By now, you’ve probably heard about the Protection of Personal Information Act, more commonly known as PoPI. And presumably, you understand a little something about how this new piece of legislation is set to change what businesses can do with customer and corporate data.
But what does PoPI mean for cybersecurity?
Basically, under PoPI, any business that holds customer or client data is responsible for securing that information. And must legally put the necessary organisational and technical measures in place to prevent this confidential personal information from being stolen or compromised. Here, it’s important to point out that "personal information", is not just information pertaining to regular people, but also legal entities. These include companies, communities and any other legally recognised entity.
To understand what PoPI actually requires you to do, it’s important to consider these “technical” and “organisational” measures for a moment.
Many companies are intimidated by PoPI because of the potential costs of meeting the requirements of the Act. But when it comes to the technical measures businesses are required to put in place, these are some of the easier elements of achieving compliance. Basically, businesses must use technical means to protect the information that exists within the organisation. Most already have these “technical” safeguards in place. Some of which include:
- Network firewalls
- Disk encryption for all hard drives
- Antivirus and anti-phishing software
- Strong password protection
When looking at the organisational implications of PoPI, the scenario gets a little more complicated. Let’s imagine that you outsource your IT. Many businesses opt to do so because outsourcing allows them to access expensive skills and the most advanced solutions, without the burden of hiring costly IT professionals or having to make sizable investments in infrastructure. But just because you’re passing on the responsibility of looking after your data to someone else, doesn’t mean that you’re no longer responsible for keeping it safe. All businesses need to implement the necessary security measures.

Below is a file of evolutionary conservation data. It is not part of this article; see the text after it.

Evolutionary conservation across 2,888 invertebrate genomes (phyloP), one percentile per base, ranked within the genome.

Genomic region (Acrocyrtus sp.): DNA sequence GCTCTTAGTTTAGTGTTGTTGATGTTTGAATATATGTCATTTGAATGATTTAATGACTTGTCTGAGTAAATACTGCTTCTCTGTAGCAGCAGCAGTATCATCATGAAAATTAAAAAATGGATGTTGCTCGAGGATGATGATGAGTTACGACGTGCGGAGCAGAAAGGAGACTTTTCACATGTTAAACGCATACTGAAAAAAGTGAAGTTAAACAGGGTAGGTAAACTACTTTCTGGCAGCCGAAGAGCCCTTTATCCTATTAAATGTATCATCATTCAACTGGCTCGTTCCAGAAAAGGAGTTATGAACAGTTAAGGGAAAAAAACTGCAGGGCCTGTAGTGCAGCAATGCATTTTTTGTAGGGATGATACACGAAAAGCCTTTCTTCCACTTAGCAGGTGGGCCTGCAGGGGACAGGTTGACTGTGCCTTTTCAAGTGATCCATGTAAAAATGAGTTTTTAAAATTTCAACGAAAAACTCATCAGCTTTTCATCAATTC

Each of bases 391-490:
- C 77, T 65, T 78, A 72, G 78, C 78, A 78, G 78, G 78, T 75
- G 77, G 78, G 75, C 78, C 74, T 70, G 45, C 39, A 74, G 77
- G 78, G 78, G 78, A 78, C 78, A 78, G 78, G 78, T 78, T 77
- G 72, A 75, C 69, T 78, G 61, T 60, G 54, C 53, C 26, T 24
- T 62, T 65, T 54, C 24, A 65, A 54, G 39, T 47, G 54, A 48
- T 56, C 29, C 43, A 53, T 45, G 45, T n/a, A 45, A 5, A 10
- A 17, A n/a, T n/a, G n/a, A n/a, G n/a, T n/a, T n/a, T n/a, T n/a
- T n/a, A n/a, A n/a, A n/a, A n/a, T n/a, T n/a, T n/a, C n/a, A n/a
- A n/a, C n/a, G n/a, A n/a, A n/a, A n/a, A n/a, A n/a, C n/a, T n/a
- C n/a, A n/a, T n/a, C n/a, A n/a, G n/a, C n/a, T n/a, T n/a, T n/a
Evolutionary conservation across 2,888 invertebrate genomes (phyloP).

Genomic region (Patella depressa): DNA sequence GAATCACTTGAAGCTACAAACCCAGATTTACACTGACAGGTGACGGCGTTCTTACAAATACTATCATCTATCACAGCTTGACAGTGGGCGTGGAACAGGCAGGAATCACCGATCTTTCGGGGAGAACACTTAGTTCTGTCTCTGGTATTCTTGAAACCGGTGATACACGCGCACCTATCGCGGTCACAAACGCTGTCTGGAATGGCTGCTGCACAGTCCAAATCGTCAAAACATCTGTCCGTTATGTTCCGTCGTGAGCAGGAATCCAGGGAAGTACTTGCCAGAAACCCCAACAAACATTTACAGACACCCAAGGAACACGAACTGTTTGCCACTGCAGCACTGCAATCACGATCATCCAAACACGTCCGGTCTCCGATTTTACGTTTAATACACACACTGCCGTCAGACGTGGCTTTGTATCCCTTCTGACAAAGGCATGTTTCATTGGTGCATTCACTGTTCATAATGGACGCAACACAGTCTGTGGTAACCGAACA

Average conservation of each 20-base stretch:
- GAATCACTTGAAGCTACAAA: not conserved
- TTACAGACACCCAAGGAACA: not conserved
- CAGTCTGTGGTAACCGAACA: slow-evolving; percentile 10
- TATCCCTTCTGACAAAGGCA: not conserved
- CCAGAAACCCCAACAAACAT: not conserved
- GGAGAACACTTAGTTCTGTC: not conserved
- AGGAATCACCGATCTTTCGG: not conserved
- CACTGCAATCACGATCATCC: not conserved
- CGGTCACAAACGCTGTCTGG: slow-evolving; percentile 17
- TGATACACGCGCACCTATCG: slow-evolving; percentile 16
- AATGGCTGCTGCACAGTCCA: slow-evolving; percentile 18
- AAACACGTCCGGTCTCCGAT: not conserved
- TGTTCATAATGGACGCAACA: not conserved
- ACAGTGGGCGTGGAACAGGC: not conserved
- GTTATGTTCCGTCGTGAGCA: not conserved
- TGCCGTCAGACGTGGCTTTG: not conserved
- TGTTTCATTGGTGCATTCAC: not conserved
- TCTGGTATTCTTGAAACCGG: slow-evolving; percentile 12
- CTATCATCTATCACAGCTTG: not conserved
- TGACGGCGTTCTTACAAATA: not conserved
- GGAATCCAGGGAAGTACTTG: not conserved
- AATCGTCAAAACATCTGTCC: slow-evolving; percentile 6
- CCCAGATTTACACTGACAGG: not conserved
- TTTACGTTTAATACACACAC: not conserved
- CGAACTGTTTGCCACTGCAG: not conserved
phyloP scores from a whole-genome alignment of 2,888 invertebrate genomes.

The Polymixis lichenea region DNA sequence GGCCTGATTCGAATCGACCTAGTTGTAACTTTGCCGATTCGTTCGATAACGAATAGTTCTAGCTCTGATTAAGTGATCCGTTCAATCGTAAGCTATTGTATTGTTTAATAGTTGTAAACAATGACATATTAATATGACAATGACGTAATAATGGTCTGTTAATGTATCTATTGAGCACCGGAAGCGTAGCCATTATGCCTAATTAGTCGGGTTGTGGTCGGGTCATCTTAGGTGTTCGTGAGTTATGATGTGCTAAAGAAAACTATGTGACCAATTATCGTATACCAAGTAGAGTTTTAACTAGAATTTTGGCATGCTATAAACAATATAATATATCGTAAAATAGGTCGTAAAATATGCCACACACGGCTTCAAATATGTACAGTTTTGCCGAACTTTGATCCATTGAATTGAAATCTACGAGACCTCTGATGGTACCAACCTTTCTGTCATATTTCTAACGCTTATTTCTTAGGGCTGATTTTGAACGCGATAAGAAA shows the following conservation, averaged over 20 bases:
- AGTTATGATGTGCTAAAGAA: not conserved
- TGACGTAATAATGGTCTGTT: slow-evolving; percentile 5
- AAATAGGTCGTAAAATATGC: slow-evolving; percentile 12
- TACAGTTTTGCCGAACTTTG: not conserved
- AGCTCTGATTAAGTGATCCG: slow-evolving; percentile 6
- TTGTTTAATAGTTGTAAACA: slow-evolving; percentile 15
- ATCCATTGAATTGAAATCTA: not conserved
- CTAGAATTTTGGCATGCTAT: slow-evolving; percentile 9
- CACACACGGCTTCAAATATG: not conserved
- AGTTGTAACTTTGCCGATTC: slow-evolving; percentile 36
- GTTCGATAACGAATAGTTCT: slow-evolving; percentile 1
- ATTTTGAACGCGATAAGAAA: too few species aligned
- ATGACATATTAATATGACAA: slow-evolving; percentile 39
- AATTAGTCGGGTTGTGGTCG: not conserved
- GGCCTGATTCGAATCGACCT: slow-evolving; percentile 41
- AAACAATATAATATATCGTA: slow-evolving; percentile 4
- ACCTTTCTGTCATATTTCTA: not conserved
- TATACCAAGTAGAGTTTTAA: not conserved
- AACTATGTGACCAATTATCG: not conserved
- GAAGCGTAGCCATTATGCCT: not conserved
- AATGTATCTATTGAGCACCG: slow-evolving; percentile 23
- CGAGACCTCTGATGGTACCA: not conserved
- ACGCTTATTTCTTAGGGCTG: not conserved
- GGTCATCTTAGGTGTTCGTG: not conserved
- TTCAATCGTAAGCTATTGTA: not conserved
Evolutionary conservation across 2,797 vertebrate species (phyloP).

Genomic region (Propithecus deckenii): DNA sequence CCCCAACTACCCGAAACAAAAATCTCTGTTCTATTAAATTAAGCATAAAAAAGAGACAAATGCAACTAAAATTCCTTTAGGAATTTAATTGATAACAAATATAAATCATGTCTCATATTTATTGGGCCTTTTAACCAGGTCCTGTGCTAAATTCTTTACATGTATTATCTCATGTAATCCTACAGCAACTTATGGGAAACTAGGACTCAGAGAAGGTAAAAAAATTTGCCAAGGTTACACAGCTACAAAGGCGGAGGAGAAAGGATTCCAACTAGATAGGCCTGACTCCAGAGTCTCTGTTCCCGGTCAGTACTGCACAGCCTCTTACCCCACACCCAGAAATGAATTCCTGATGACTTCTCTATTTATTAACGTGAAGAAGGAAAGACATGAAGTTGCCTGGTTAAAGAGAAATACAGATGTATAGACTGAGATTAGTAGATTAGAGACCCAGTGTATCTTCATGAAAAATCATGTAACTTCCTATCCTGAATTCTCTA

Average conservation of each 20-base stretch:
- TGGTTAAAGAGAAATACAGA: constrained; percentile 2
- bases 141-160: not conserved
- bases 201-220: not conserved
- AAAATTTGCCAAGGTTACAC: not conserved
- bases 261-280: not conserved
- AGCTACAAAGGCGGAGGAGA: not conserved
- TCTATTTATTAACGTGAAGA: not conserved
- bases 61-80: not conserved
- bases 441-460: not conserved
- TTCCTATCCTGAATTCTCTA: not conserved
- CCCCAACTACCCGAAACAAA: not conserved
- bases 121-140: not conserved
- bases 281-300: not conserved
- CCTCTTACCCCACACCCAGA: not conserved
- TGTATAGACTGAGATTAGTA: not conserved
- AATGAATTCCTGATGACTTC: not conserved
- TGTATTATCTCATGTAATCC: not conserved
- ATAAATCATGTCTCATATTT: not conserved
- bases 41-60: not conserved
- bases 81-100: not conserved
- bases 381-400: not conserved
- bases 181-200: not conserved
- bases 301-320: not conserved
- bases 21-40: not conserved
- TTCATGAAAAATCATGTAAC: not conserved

One simple example of these organisational measures is implementing proper access management policies and controls. With these safeguards in place, anyone who wants to access a specific network or piece of information will need to formally request access. Once the request is approved, this person needs to accept the responsibility that accompanies the access rights they’ve been granted. In doing so, they’re essentially acknowledging that they’ve been given access to sensitive information and are responsible for keeping that information safe.
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